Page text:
- President-elect Joe Biden will select former presidential candidate Pete Buttigieg to lead the Department of Transportation, Reuters, the Associated Press, and The Washington Post reported.
- If confirmed, Buttigieg will become the first openly gay Cabinet secretary in US history to be approved by the upper chamber.
- In nominating Buttigieg to the role, Biden seeks to put the 38-year-old former South Bend, Indiana, mayor in charge of a sprawling federal agency with about 58,000 employees.
- Buttigieg, who ran against Biden in the Democratic primaries, won the Iowa caucuses in February and came in second place in the New Hampshire primary before losing momentum and suspending his campaign.
- See everyone Biden has nominated for his Cabinet so far.
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If he is confirmed by the Senate, Buttigieg will become the first openly gay Cabinet secretary in US history to be approved by the upper chamber.
In nominating Buttigieg, Biden seeks to put the 38-year-old former South Bend, Indiana, mayor and 2020 Democratic presidential candidate in charge of a sprawling federal agency with about 58,000 employees. The agency is tasked with planning and coordinating federal transportation projects, along with overseeing transportation safety regulations throughout the country.
The president-elect’s transition officially announced Buttigieg’s nomination on Tuesday evening, praising his record in public office.
“Jobs, infrastructure, equity, and climate all come together at the DOT, the site of some of our most ambitious plans to build back better,” Biden said. “I trust Mayor Pete to lead this work with focus, decency, and a bold vision â€” he will bring people together to get big things done.”
Vice President-elect Kamala Harris added: “An innovative problem solver and trailblazing public servant, Mayor Pete is deeply committed to bringing people together and upgrading our transportation system in a way that serves Americans of all backgrounds and communities of every size â€” urban and rural â€” across our country.”
In a Tuesday evening tweet, Buttigieg publicly confirmed the nomination.
“This is a moment of tremendous opportunity â€” to create jobs, meet the climate challenge, and enhance equity for all,” he wrote. “I’m honoured that the President-elect has asked me to serve our nation as Secretary of Transportation.”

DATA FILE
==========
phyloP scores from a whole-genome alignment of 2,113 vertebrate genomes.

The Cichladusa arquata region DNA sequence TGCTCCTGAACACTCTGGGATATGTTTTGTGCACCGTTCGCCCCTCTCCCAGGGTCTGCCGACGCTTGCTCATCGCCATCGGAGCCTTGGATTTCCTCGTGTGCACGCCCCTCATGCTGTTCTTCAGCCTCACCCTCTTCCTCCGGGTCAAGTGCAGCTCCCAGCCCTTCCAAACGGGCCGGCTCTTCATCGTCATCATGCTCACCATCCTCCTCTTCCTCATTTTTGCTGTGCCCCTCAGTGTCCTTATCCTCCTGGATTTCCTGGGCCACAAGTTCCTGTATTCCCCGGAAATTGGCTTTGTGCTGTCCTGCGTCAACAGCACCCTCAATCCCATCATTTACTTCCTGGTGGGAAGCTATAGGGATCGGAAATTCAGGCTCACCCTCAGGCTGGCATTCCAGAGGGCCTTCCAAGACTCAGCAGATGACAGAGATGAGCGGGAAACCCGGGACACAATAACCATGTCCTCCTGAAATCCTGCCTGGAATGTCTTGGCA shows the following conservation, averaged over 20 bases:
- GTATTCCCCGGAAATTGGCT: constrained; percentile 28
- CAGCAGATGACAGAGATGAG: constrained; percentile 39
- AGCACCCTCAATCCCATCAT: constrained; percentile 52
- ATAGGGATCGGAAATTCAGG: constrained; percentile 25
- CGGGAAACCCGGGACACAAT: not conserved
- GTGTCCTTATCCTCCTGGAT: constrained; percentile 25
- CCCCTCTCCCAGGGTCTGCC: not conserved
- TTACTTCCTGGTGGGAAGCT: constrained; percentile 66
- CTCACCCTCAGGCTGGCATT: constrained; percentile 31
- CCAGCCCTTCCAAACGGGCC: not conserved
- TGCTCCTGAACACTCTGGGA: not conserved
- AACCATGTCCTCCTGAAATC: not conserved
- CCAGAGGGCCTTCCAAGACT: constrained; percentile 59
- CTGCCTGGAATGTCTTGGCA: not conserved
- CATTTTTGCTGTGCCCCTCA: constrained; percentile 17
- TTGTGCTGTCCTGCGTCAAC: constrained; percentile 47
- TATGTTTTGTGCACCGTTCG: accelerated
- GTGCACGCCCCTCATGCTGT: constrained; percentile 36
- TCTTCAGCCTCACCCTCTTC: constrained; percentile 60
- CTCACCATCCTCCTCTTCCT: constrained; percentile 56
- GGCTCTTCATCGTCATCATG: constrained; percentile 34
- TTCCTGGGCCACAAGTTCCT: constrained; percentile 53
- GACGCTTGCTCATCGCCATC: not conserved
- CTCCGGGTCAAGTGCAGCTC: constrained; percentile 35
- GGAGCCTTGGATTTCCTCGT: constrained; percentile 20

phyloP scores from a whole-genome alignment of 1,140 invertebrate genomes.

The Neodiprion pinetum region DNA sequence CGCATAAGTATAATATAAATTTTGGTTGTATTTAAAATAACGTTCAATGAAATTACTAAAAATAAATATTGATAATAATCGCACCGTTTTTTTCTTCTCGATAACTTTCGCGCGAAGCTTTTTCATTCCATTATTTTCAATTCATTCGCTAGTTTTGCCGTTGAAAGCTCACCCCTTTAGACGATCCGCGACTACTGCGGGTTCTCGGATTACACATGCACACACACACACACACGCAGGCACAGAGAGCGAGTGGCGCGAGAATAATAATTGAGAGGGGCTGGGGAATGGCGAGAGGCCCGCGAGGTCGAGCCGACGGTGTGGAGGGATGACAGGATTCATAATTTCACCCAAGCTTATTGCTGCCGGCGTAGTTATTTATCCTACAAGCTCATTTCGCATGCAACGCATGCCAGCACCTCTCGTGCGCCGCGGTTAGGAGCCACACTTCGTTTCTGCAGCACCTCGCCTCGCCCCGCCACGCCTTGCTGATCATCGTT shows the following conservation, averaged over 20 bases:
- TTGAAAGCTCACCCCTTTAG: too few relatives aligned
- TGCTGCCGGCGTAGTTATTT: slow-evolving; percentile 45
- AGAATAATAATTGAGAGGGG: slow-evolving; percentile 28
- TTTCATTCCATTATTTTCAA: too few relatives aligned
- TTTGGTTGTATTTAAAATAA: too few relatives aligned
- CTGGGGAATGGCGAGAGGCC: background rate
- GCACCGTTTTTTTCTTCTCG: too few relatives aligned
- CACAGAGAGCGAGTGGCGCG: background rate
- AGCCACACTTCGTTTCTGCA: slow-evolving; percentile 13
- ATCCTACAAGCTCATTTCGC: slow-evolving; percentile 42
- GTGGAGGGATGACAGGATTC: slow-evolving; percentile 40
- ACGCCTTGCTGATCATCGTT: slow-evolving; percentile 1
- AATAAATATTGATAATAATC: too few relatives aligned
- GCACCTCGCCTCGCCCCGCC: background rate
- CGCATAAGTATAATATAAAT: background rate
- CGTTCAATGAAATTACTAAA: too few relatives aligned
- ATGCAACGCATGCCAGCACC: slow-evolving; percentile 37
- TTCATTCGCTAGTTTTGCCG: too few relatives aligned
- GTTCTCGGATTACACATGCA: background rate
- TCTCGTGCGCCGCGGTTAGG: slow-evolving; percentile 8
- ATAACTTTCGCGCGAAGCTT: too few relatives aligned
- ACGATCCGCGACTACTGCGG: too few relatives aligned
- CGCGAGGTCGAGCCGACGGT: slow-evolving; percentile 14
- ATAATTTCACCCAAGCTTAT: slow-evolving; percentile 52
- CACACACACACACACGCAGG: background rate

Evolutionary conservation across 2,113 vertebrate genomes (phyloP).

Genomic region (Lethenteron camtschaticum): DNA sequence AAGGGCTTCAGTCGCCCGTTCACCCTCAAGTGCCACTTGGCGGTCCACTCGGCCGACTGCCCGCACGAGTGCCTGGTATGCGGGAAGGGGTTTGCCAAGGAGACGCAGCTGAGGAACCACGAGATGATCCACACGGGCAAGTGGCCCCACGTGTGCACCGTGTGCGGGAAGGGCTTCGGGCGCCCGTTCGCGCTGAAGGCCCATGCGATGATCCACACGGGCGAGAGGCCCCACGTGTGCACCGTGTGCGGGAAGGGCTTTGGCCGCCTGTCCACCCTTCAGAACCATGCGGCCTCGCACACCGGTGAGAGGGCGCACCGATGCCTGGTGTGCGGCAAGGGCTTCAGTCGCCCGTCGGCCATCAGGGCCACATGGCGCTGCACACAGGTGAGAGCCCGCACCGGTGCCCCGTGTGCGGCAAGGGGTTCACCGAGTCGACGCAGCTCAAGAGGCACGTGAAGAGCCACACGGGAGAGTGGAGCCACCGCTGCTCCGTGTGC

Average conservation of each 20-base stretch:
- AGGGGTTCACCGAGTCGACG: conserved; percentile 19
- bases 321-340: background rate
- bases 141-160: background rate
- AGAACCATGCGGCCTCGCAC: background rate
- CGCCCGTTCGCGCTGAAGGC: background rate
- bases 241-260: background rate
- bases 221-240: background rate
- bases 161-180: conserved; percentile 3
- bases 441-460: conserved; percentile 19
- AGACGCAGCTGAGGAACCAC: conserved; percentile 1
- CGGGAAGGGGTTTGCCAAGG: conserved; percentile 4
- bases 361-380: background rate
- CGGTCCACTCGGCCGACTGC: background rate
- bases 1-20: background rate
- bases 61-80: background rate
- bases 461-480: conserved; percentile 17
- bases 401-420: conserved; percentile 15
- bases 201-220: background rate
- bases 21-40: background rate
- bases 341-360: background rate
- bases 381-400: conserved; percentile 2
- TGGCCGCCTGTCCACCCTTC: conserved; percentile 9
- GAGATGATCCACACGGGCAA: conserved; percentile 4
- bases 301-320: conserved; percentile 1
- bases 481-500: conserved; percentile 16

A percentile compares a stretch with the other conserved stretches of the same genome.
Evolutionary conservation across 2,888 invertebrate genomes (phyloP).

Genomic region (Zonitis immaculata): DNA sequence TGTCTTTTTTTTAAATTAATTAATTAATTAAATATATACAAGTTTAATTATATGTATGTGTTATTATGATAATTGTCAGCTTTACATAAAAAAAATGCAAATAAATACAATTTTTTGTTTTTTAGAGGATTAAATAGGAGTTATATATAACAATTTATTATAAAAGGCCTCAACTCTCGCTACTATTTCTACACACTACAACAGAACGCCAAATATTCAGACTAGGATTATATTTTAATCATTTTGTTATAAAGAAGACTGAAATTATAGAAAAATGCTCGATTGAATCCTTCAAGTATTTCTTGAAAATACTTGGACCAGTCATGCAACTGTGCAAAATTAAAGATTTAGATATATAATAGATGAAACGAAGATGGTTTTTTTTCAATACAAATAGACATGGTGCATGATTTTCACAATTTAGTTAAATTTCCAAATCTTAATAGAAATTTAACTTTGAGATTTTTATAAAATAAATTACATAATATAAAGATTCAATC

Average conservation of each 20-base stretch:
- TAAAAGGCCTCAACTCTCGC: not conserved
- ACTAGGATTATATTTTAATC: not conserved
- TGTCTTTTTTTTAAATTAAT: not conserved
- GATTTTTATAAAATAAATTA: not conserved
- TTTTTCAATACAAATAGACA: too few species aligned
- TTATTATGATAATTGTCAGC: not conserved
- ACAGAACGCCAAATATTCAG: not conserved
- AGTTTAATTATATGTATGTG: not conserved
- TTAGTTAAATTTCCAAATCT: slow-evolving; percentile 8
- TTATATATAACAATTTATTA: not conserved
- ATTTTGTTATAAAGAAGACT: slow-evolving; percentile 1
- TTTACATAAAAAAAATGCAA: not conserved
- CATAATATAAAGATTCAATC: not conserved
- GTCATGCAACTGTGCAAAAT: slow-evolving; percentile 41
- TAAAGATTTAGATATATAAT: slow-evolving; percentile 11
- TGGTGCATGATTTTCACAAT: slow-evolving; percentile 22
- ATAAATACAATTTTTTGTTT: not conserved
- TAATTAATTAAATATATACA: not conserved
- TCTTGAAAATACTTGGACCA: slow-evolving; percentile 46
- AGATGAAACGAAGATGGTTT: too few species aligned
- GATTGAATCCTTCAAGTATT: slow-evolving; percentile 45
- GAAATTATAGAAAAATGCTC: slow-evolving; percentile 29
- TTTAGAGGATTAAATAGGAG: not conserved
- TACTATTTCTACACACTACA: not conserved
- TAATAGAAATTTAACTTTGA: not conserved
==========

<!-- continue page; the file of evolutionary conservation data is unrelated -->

Buttigieg, a South Bend native, graduated magna cum laude from Harvard University in 2004. He was awarded the Rhodes Scholarship and studied at Oxford University, receiving a bachelor’s degree in philosophy, politics, and economics.
In 2011, Buttigieg was first elected mayor of South Bend, a Midwestern city of nearly 102,000 residents best known for its close connection with the University of Notre Dame. From 2009 to 2017, Buttigieg served as an intelligence officer in the US Navy Reserve, where he was deployed to Afghanistan in 2014, temporarily handing over management of the city to a deputy mayor during his seven-month absence.
Buttigieg was easily reelected as mayor in 2015, winning with more than 80 per cent of the vote.
In June 2018, he married his partner, Chasten Glezman, at the Episcopal Cathedral of St. James in South Bend.
In April 2019, Buttigieg formally announced his presidential campaign for the 2020 Democratic nomination, seeking to represent a new generation of leadership in the Democratic Party. He faced an array of well-known party figures during his campaign, including Biden, Sen. Kamala Harris of California, who’s now the vice president-elect, Sens. Bernie Sanders of Vermont and Elizabeth Warren of Massachusetts, and former Housing and Urban Development secretary JuliÃ¡n Castro, among others.
However, Buttigieg became a breakout star of the campaign â€” he won the Iowa caucus in February 2020 and finished a close second to Sanders in the New Hampshire primary. His momentum was blunted with Biden’s overwhelming victory in the South Carolina Democratic Primary later that month, though, as his electoral weakness with Black voters, a crucial part of the Democratic coalition, proved incredibly difficult to improve on in just a matter of weeks.
Sensing a difficult path forward for the nomination, Buttigieg suspended his presidential campaign in March and quickly endorsed Biden.
After Buttigieg withdrew from the presidential race, Biden spoke of the former mayor in glowing terms, saying he had “unlimited potential” and even comparing him to his late son, Beau, who died of brain cancer in 2015.
“I know that may not mean much to most people, but to me, it’s the highest compliment I can give to any man or woman,” Biden said in March 2020. “Like Beau, he has a backbone like a ramrod.”
It is widely expected that Buttigieg will run for president again at some point in the future, and running a federal agency would afford the Democratic politician with valuable management experience.
On December 13, CNN first reported that Buttigieg was being considered for the transportation role, with other candidates that reportedly included Mayor Eric Garcetti of Los Angeles, Gov. Gina Raimondo of Rhode Island, and former Chicago Mayor Rahm Emanuel.
The current transportation secretary is Elaine Chao, a former labour secretary under then-President George W. Bush from 2001 to 2009. Chao, who is married to Senate Majority Leader Mitch McConnell of Kentucky, has served in the role since January 2017.
Buttigieg’s name also emerged for other Biden administration positions, including commerce secretary; US ambassador to the United Nations, a position that ultimately went to the veteran diplomat Linda Thomas-Greenfield; and secretary of veterans affairs, which Biden filled with the nomination of the former White House chief of staff Denis McDonough.